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Canada's top court rules Google must block some results worldwide


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Canadian courts can force internet search leader Google to remove results worldwide, the country's top court ruled on Wednesday, drawing criticism from civil liberties groups arguing such a move sets a precedent for censorship on the internet.

 

In its 7-2 decision, Canada's Supreme Court found that a court in the country can grant an injunction preventing conduct anywhere in the world when it is necessary to ensure the injunction's effectiveness.

 

"The internet has no borders - its natural habitat is global," the Supreme Court wrote in its judgment. "The only way to ensure that the interlocutory injunction attained its objective was to have it apply where Google operates - globally."

 

Google, a unit of Alphabet Inc, did not immediately reply to a request for comment.

 

The case stems from claims by Equustek Solutions Inc, a small technology company in British Columbia that manufactures network devices, that distributor Datalink Technologies Gateways relabeled one of its products and sold it as its own online and acquired trade secrets to design and manufacture a competing product.

 

In 2012, Equustek asked Google to remove Datalink search results until the case against the company was resolved. While Google removed over 300 specific web pages associated with Datalink, it did so only on the Canadian version of its search engine.

 

The Supreme Court of British Columbia subsequently ordered Google to stop displaying search results in any country for any part of Datalink's websites.

 

In its appeal before the Supreme Court of Canada, Google had argued that the global reach of the order was unnecessary and that it raised concerns over freedom of expression.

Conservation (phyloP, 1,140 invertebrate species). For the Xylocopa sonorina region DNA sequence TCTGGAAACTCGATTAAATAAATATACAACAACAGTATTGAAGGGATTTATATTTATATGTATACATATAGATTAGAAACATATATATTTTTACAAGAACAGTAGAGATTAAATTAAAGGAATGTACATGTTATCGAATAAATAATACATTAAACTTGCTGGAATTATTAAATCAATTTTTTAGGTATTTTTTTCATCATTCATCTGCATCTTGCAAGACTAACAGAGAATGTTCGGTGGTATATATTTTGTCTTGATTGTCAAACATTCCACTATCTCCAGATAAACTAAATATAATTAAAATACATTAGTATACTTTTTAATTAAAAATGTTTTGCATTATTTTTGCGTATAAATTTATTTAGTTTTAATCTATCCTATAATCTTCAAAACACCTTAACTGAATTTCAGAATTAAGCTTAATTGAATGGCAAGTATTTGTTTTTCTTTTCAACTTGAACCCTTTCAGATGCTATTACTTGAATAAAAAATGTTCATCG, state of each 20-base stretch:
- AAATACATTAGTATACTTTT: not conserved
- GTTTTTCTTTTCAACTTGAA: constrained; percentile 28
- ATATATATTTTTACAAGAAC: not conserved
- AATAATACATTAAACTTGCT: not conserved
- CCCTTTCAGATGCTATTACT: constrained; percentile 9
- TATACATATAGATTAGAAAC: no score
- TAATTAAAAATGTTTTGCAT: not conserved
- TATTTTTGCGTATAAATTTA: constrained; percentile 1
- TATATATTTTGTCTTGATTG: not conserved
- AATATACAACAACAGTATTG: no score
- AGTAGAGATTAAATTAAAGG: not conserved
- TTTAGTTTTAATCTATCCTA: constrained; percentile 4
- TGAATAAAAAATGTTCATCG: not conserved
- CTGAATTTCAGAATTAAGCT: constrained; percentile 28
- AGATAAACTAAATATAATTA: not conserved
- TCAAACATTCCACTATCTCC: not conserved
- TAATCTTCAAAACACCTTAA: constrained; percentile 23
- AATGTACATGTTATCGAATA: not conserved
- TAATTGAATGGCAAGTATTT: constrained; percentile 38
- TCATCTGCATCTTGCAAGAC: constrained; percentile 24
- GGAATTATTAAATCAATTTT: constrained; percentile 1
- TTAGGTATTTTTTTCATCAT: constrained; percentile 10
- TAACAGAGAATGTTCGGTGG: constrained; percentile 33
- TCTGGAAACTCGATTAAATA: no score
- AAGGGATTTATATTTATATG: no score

The Supreme Court rejected Google's argument that the right to freedom of expression should have prevented the order from being issued.

 

"This is not an order to remove speech that, on its face, engages freedom of expression values," the court wrote in its ruling. "We have not, to date, accepted that freedom of expression requires the facilitation of the unlawful sale of goods."

 

The global reach was necessary, according to the court, because if the removed search results were restricted to Canada alone, purchasers both in and out of Canada could easily continue to find and buy from Datalink.

 

OpenMedia, a Canadian group campaigning for open communications, opposed the ruling.

 

"There is great risk that governments and commercial entities will see this ruling as justifying censorship requests that could result in perfectly legal and legitimate content disappearing off the web because of a court order in the opposite corner of the globe," said OpenMedia spokesman David Christopher.

 

Google cannot appeal the Supreme Court ruling. If the company has evidence that complying with the order would force it to violate other countries' laws, including interfering with freedom of expression, it can apply to the British Columbia court to alter the order, the Supreme Court said, noting Google has not made such an application.